Two readings of Nancy Frasers Theory of Justice

Most philosophical theories are judged by their internal consistency and coherence. However, they can also subject to criticism if readers do not share the view of the author on what philosophy should be. Hence, we may judge specific theories differently dependent upon the view on philosophy itself. According to Amartya Sen, Western philosophy can be divided into the two distinct traditions within political philosophy, namely «transcendental institutionalism» and «realization-focused comparison.» This article discusses Nancy Fraser’s theory of justice in the light of the two differing traditions of political philosophy. The analysis discloses that the theory of Fraser is subject to critique when seen from the perspective of «transcendental institutionalism,» while it does fine when regarded from the other perspective. While the two-dimensional aspect of the theory easily deals with the pragmatic and empirical issues of injustice that we face in modern societies, it fails to come up with the stringent relation between cause and effect that is required from the perspective of «transcendental institutionalism.»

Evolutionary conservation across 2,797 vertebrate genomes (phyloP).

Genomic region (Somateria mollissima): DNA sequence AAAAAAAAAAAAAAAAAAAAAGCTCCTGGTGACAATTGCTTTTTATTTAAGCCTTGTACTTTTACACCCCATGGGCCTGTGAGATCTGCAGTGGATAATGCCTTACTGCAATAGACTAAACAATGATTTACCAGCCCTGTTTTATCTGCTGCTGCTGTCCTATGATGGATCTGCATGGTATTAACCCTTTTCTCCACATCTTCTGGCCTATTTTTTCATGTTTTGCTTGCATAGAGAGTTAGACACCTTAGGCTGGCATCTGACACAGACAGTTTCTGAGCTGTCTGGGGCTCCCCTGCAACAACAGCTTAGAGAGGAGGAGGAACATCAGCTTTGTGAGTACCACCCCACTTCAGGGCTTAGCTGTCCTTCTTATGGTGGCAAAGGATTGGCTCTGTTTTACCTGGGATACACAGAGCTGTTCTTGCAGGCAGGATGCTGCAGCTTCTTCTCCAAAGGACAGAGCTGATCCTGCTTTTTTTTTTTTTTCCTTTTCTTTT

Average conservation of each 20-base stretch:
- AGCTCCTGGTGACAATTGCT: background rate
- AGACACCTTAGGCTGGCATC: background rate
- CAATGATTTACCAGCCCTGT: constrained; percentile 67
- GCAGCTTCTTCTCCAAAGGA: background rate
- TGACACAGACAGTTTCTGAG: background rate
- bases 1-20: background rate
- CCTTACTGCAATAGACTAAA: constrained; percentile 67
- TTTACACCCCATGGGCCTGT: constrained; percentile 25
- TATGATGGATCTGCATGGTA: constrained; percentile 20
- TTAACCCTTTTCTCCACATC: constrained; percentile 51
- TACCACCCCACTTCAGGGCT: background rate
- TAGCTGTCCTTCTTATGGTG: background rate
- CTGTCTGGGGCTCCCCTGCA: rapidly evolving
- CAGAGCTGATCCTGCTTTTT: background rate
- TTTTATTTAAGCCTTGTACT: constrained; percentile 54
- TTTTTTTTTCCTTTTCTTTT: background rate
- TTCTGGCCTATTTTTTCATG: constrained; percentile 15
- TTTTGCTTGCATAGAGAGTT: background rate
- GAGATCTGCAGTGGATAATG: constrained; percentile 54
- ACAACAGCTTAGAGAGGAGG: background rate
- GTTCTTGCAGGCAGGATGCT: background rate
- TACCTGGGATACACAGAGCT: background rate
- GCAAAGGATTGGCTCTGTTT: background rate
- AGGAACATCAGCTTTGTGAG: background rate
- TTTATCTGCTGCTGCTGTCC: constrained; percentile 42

Keywords: Justice, recognition, redistribution, Nancy Fraser, Amartya Sen